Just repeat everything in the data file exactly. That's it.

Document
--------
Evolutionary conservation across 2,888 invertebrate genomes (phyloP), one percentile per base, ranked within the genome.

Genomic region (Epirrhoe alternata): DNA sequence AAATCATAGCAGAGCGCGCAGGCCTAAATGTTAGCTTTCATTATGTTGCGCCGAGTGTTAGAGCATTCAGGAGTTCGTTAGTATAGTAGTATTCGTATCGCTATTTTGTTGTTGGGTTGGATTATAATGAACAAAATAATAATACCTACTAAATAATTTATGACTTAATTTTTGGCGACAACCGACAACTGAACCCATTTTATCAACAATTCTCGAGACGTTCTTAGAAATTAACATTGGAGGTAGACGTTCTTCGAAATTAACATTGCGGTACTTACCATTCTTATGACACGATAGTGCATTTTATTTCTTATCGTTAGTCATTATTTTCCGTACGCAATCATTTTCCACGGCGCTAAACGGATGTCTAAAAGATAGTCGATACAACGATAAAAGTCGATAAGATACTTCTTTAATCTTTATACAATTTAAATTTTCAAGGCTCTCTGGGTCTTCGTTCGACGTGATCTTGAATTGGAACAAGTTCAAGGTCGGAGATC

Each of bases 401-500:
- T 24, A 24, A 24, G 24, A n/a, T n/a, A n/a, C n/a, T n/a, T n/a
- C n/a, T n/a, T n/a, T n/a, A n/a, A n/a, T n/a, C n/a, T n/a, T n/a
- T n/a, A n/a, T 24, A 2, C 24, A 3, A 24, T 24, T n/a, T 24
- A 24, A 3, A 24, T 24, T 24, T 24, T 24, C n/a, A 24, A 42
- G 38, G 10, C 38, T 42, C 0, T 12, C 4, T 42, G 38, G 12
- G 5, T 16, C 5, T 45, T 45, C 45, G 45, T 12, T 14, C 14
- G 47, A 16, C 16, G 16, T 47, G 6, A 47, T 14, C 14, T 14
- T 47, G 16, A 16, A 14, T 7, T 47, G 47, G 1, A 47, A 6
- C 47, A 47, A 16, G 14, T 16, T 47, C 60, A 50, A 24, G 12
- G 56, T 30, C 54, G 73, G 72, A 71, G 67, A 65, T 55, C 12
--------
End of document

Evolutionary conservation across 2,888 invertebrate genomes (phyloP), one percentile per base, ranked within the genome.

Genomic region (Epirrhoe alternata): DNA sequence AAATCATAGCAGAGCGCGCAGGCCTAAATGTTAGCTTTCATTATGTTGCGCCGAGTGTTAGAGCATTCAGGAGTTCGTTAGTATAGTAGTATTCGTATCGCTATTTTGTTGTTGGGTTGGATTATAATGAACAAAATAATAATACCTACTAAATAATTTATGACTTAATTTTTGGCGACAACCGACAACTGAACCCATTTTATCAACAATTCTCGAGACGTTCTTAGAAATTAACATTGGAGGTAGACGTTCTTCGAAATTAACATTGCGGTACTTACCATTCTTATGACACGATAGTGCATTTTATTTCTTATCGTTAGTCATTATTTTCCGTACGCAATCATTTTCCACGGCGCTAAACGGATGTCTAAAAGATAGTCGATACAACGATAAAAGTCGATAAGATACTTCTTTAATCTTTATACAATTTAAATTTTCAAGGCTCTCTGGGTCTTCGTTCGACGTGATCTTGAATTGGAACAAGTTCAAGGTCGGAGATC

Each of bases 401-500:
- T 24, A 24, A 24, G 24, A n/a, T n/a, A n/a, C n/a, T n/a, T n/a
- C n/a, T n/a, T n/a, T n/a, A n/a, A n/a, T n/a, C n/a, T n/a, T n/a
- T n/a, A n/a, T 24, A 2, C 24, A 3, A 24, T 24, T n/a, T 24
- A 24, A 3, A 24, T 24, T 24, T 24, T 24, C n/a, A 24, A 42
- G 38, G 10, C 38, T 42, C 0, T 12, C 4, T 42, G 38, G 12
- G 5, T 16, C 5, T 45, T 45, C 45, G 45, T 12, T 14, C 14
- G 47, A 16, C 16, G 16, T 47, G 6, A 47, T 14, C 14, T 14
- T 47, G 16, A 16, A 14, T 7, T 47, G 47, G 1, A 47, A 6
- C 47, A 47, A 16, G 14, T 16, T 47, C 60, A 50, A 24, G 12
- G 56, T 30, C 54, G 73, G 72, A 71, G 67, A 65, T 55, C 12